Prof. Mohammad Tehranipoor

Department of Electrical and Computer Engineering
University of Connecticut
371 Fairfield Way, Unit 2157
Storrs, CT 06269-2157
Phone: 860-486-3471
Fax: 860-486-2447

DVP term expires December 2013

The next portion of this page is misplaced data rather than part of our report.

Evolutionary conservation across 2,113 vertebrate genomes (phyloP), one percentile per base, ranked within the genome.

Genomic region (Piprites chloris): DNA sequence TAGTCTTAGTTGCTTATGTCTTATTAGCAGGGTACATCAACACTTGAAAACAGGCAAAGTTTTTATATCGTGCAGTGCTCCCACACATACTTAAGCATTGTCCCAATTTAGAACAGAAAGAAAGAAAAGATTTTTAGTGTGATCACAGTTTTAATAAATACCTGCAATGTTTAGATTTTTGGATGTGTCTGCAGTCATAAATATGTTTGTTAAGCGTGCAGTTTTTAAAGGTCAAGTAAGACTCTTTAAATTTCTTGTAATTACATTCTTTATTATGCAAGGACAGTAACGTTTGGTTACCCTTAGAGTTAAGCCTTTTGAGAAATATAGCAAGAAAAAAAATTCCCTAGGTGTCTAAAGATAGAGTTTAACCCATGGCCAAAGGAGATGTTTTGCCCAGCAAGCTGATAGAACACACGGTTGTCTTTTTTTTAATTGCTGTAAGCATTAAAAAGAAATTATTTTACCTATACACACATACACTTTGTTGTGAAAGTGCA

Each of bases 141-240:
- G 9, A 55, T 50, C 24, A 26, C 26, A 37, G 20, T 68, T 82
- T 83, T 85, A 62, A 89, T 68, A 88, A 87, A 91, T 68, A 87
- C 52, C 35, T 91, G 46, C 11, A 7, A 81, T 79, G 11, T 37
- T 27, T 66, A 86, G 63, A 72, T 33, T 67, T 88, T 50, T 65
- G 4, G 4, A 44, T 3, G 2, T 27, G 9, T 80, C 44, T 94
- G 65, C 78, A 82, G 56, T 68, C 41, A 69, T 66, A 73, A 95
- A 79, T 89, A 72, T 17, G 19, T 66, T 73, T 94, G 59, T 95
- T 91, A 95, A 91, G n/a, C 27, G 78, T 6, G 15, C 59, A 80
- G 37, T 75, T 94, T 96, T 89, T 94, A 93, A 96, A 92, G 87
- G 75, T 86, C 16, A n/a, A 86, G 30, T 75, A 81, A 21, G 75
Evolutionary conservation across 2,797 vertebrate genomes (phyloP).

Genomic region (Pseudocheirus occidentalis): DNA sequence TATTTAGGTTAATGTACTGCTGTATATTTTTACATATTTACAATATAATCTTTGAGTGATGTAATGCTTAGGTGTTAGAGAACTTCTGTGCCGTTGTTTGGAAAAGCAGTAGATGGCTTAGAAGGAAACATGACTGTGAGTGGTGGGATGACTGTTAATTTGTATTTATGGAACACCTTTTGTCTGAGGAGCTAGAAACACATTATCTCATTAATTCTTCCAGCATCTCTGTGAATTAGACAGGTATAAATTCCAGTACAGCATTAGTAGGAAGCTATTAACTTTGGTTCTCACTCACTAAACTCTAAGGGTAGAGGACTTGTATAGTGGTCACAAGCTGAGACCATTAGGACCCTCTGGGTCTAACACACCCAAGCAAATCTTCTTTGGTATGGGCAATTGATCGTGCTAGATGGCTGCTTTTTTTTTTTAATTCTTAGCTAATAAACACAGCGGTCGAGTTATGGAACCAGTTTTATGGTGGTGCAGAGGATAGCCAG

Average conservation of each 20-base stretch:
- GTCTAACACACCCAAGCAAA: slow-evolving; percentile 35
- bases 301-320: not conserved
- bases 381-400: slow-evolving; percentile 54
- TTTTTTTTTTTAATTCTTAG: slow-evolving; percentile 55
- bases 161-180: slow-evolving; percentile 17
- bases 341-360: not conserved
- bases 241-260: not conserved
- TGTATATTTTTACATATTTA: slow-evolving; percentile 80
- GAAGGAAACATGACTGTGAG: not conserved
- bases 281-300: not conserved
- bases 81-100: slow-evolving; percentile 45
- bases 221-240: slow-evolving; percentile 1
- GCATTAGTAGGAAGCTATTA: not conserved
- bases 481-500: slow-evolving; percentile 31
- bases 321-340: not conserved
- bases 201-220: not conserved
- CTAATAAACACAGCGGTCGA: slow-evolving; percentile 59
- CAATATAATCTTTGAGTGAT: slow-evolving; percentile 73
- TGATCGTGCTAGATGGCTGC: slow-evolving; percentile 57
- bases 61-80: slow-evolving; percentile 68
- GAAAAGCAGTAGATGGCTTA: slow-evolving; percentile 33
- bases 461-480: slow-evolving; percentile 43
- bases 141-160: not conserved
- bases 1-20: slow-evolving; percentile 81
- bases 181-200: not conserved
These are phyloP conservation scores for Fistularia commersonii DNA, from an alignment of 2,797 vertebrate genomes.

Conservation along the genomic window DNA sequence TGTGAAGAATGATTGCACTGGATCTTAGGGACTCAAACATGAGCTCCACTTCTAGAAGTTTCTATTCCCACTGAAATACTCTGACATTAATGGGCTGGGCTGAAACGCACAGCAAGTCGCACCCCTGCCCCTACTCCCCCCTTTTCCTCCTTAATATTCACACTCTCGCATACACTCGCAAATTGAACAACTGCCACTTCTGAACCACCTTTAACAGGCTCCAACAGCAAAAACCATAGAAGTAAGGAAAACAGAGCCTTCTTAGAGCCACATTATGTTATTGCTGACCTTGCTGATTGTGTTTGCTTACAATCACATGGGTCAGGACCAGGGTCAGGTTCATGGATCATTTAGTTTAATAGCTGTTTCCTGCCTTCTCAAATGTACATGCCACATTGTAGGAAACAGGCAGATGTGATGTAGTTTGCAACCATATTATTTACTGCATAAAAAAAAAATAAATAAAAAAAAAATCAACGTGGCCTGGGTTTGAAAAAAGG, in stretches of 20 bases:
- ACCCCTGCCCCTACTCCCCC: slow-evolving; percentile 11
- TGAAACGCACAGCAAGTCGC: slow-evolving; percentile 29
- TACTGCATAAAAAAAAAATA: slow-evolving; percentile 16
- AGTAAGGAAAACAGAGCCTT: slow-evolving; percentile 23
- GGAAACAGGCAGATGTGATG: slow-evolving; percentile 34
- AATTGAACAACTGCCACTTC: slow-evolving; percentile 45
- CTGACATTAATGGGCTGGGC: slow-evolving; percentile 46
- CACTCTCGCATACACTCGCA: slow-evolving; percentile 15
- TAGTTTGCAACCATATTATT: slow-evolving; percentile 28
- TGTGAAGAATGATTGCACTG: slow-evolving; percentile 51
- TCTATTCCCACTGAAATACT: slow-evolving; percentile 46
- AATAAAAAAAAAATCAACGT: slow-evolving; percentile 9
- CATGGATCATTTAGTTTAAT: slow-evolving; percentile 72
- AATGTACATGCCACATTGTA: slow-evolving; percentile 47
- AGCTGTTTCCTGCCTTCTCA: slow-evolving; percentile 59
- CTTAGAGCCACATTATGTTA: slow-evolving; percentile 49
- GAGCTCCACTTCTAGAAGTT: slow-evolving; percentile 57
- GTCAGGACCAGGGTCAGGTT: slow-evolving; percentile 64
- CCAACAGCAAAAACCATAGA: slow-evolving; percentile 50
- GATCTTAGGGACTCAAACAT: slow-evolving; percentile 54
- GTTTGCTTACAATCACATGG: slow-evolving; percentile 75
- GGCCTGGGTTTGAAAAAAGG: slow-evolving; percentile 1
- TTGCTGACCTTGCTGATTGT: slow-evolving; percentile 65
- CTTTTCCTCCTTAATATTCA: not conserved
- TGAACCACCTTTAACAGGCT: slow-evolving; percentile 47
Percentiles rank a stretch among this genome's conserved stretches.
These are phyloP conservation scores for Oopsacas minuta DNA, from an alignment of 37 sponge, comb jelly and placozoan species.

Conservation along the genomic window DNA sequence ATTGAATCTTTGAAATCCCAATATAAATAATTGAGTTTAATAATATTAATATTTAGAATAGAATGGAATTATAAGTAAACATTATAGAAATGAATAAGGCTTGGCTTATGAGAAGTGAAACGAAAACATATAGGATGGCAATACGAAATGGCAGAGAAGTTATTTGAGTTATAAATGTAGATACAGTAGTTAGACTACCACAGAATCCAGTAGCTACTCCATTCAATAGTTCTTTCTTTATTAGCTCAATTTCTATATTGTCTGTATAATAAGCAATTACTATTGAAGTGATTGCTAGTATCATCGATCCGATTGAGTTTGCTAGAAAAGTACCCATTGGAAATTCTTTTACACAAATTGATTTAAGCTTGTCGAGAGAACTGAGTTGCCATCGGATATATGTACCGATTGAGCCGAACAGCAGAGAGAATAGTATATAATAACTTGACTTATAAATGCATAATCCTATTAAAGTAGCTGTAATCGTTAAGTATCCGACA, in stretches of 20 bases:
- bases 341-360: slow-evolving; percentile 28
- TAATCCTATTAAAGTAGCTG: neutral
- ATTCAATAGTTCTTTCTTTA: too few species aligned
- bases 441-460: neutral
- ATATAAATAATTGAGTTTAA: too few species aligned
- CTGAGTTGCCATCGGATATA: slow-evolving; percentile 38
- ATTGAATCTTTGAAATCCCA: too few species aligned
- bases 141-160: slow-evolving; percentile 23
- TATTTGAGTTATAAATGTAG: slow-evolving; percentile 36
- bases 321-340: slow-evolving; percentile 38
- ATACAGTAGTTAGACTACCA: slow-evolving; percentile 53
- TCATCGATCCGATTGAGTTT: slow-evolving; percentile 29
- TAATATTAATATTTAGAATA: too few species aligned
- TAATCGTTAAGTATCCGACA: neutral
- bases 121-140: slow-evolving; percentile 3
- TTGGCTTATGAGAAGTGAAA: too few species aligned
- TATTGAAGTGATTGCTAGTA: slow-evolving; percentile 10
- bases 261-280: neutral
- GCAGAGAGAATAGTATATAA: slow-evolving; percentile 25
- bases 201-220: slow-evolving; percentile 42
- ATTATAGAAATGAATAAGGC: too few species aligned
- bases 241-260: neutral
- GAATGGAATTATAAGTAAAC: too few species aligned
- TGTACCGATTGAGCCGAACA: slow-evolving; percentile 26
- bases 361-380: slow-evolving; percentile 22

Mohammad Tehranipoor is currently an Associate Professor of Electrical and Computer Engineering at the University of Connecticut. His current research projects include: computer-aided design and test for CMOS VLSI designs, Reliable systems designat nanoscale, design-for-testability, at-speed test, secure design and IC trust. Dr. Tehranipoor has published over 105 journal articles and refereed conference papers in the above. He has published two books entitled “Nanometer Technology Designs – High-Quality Delay Tests” and “Emerging Nanotechnologies – Test, Defect Tolerance and Reliability” in addition to seven book chapters. He is a recipient of a best paper award at the 2005 VLSI Test Symposium (VTS), best paper award at the 2008 North Atlantic Test Workshop (NATW), best paper award at NATW’2009,  honorable mention for best paper award at NATW’2008, best paper candidate at the 2006 Design Automation Conference (DAC), best paper candidate at the 2005 Texas Instrument Symposium on Test, best panel award at VTS’2006, and top ten paper recognition at the 2005 International Test Conference (ITC). Dr. Tehranipoor is also a recipient of the 2008 IEEE Computer Society (CS) Meritorious Service Award, the 2010 IEEE CS Most Successful Technical Event for co-founding and chairing HOST Symposium, the 2009 NSF CAREER award, and the 2009 UConn ECE Research Excellence Award.